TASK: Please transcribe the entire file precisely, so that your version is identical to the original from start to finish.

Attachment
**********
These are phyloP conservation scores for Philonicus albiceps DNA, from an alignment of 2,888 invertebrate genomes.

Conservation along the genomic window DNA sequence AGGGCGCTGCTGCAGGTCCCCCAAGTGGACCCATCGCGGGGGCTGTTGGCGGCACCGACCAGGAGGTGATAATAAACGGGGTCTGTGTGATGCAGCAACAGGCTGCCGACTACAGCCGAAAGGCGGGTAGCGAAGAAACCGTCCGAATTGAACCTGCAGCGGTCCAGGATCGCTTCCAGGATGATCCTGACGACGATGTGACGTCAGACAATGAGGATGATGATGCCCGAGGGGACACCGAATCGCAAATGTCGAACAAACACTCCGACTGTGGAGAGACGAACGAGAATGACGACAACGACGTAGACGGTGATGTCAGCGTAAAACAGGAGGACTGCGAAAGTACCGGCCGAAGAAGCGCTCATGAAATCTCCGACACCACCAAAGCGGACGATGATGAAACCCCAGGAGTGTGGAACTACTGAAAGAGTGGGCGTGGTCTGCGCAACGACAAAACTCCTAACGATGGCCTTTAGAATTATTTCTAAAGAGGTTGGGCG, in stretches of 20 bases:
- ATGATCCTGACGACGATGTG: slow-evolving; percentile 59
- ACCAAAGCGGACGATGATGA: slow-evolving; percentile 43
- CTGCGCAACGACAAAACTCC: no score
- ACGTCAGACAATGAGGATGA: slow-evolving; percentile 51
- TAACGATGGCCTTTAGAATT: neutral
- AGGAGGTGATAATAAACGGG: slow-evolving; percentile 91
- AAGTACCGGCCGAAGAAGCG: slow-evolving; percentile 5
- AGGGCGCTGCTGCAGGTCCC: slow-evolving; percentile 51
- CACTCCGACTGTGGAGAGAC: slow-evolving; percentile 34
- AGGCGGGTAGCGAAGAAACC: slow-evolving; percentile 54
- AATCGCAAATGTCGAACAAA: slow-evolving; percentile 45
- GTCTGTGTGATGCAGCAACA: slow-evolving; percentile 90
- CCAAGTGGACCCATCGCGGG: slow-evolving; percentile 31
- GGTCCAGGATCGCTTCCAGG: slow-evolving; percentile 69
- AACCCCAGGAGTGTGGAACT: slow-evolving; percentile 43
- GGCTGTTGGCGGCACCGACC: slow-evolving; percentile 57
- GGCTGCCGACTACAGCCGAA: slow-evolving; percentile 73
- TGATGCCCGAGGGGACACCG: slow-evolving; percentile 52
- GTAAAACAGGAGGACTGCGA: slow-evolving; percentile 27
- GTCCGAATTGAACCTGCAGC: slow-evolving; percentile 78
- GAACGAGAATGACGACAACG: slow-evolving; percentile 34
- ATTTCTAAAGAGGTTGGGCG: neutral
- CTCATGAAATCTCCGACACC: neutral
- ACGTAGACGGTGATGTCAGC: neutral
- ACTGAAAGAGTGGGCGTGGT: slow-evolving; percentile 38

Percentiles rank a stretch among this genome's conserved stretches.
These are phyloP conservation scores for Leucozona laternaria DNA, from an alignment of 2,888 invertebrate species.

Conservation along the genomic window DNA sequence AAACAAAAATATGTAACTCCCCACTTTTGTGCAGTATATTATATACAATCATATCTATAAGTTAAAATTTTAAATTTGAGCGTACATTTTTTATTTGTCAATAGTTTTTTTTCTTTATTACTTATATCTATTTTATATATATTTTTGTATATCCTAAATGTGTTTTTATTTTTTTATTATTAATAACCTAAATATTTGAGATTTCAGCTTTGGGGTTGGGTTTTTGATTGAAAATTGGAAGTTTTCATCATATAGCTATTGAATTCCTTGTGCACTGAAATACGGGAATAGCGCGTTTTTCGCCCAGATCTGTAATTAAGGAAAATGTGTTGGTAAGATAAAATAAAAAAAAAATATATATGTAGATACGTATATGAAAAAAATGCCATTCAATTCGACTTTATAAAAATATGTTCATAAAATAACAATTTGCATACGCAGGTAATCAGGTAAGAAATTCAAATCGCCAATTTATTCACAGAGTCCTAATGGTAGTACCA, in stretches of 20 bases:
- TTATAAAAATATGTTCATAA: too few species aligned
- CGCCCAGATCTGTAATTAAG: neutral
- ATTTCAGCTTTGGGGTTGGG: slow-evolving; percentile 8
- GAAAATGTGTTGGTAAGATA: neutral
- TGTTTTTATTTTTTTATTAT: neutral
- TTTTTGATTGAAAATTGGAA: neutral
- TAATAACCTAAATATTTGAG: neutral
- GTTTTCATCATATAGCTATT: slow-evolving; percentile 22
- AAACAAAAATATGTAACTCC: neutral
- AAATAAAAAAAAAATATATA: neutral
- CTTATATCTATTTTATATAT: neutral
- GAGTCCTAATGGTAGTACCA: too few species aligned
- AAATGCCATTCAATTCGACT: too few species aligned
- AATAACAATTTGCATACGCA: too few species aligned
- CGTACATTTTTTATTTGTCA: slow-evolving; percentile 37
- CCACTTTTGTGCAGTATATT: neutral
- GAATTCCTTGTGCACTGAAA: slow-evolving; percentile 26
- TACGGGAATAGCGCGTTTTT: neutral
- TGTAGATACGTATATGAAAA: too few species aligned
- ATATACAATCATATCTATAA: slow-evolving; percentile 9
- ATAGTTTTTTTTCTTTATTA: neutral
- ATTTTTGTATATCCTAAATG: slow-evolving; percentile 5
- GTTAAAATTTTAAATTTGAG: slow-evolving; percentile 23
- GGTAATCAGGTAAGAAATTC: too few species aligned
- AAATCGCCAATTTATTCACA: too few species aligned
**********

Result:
These are phyloP conservation scores for Philonicus albiceps DNA, from an alignment of 2,888 invertebrate genomes.

Conservation along the genomic window DNA sequence AGGGCGCTGCTGCAGGTCCCCCAAGTGGACCCATCGCGGGGGCTGTTGGCGGCACCGACCAGGAGGTGATAATAAACGGGGTCTGTGTGATGCAGCAACAGGCTGCCGACTACAGCCGAAAGGCGGGTAGCGAAGAAACCGTCCGAATTGAACCTGCAGCGGTCCAGGATCGCTTCCAGGATGATCCTGACGACGATGTGACGTCAGACAATGAGGATGATGATGCCCGAGGGGACACCGAATCGCAAATGTCGAACAAACACTCCGACTGTGGAGAGACGAACGAGAATGACGACAACGACGTAGACGGTGATGTCAGCGTAAAACAGGAGGACTGCGAAAGTACCGGCCGAAGAAGCGCTCATGAAATCTCCGACACCACCAAAGCGGACGATGATGAAACCCCAGGAGTGTGGAACTACTGAAAGAGTGGGCGTGGTCTGCGCAACGACAAAACTCCTAACGATGGCCTTTAGAATTATTTCTAAAGAGGTTGGGCG, in stretches of 20 bases:
- ATGATCCTGACGACGATGTG: slow-evolving; percentile 59
- ACCAAAGCGGACGATGATGA: slow-evolving; percentile 43
- CTGCGCAACGACAAAACTCC: no score
- ACGTCAGACAATGAGGATGA: slow-evolving; percentile 51
- TAACGATGGCCTTTAGAATT: neutral
- AGGAGGTGATAATAAACGGG: slow-evolving; percentile 91
- AAGTACCGGCCGAAGAAGCG: slow-evolving; percentile 5
- AGGGCGCTGCTGCAGGTCCC: slow-evolving; percentile 51
- CACTCCGACTGTGGAGAGAC: slow-evolving; percentile 34
- AGGCGGGTAGCGAAGAAACC: slow-evolving; percentile 54
- AATCGCAAATGTCGAACAAA: slow-evolving; percentile 45
- GTCTGTGTGATGCAGCAACA: slow-evolving; percentile 90
- CCAAGTGGACCCATCGCGGG: slow-evolving; percentile 31
- GGTCCAGGATCGCTTCCAGG: slow-evolving; percentile 69
- AACCCCAGGAGTGTGGAACT: slow-evolving; percentile 43
- GGCTGTTGGCGGCACCGACC: slow-evolving; percentile 57
- GGCTGCCGACTACAGCCGAA: slow-evolving; percentile 73
- TGATGCCCGAGGGGACACCG: slow-evolving; percentile 52
- GTAAAACAGGAGGACTGCGA: slow-evolving; percentile 27
- GTCCGAATTGAACCTGCAGC: slow-evolving; percentile 78
- GAACGAGAATGACGACAACG: slow-evolving; percentile 34
- ATTTCTAAAGAGGTTGGGCG: neutral
- CTCATGAAATCTCCGACACC: neutral
- ACGTAGACGGTGATGTCAGC: neutral
- ACTGAAAGAGTGGGCGTGGT: slow-evolving; percentile 38

Percentiles rank a stretch among this genome's conserved stretches.
These are phyloP conservation scores for Leucozona laternaria DNA, from an alignment of 2,888 invertebrate species.

Conservation along the genomic window DNA sequence AAACAAAAATATGTAACTCCCCACTTTTGTGCAGTATATTATATACAATCATATCTATAAGTTAAAATTTTAAATTTGAGCGTACATTTTTTATTTGTCAATAGTTTTTTTTCTTTATTACTTATATCTATTTTATATATATTTTTGTATATCCTAAATGTGTTTTTATTTTTTTATTATTAATAACCTAAATATTTGAGATTTCAGCTTTGGGGTTGGGTTTTTGATTGAAAATTGGAAGTTTTCATCATATAGCTATTGAATTCCTTGTGCACTGAAATACGGGAATAGCGCGTTTTTCGCCCAGATCTGTAATTAAGGAAAATGTGTTGGTAAGATAAAATAAAAAAAAAATATATATGTAGATACGTATATGAAAAAAATGCCATTCAATTCGACTTTATAAAAATATGTTCATAAAATAACAATTTGCATACGCAGGTAATCAGGTAAGAAATTCAAATCGCCAATTTATTCACAGAGTCCTAATGGTAGTACCA, in stretches of 20 bases:
- TTATAAAAATATGTTCATAA: too few species aligned
- CGCCCAGATCTGTAATTAAG: neutral
- ATTTCAGCTTTGGGGTTGGG: slow-evolving; percentile 8
- GAAAATGTGTTGGTAAGATA: neutral
- TGTTTTTATTTTTTTATTAT: neutral
- TTTTTGATTGAAAATTGGAA: neutral
- TAATAACCTAAATATTTGAG: neutral
- GTTTTCATCATATAGCTATT: slow-evolving; percentile 22
- AAACAAAAATATGTAACTCC: neutral
- AAATAAAAAAAAAATATATA: neutral
- CTTATATCTATTTTATATAT: neutral
- GAGTCCTAATGGTAGTACCA: too few species aligned
- AAATGCCATTCAATTCGACT: too few species aligned
- AATAACAATTTGCATACGCA: too few species aligned
- CGTACATTTTTTATTTGTCA: slow-evolving; percentile 37
- CCACTTTTGTGCAGTATATT: neutral
- GAATTCCTTGTGCACTGAAA: slow-evolving; percentile 26
- TACGGGAATAGCGCGTTTTT: neutral
- TGTAGATACGTATATGAAAA: too few species aligned
- ATATACAATCATATCTATAA: slow-evolving; percentile 9
- ATAGTTTTTTTTCTTTATTA: neutral
- ATTTTTGTATATCCTAAATG: slow-evolving; percentile 5
- GTTAAAATTTTAAATTTGAG: slow-evolving; percentile 23
- GGTAATCAGGTAAGAAATTC: too few species aligned
- AAATCGCCAATTTATTCACA: too few species aligned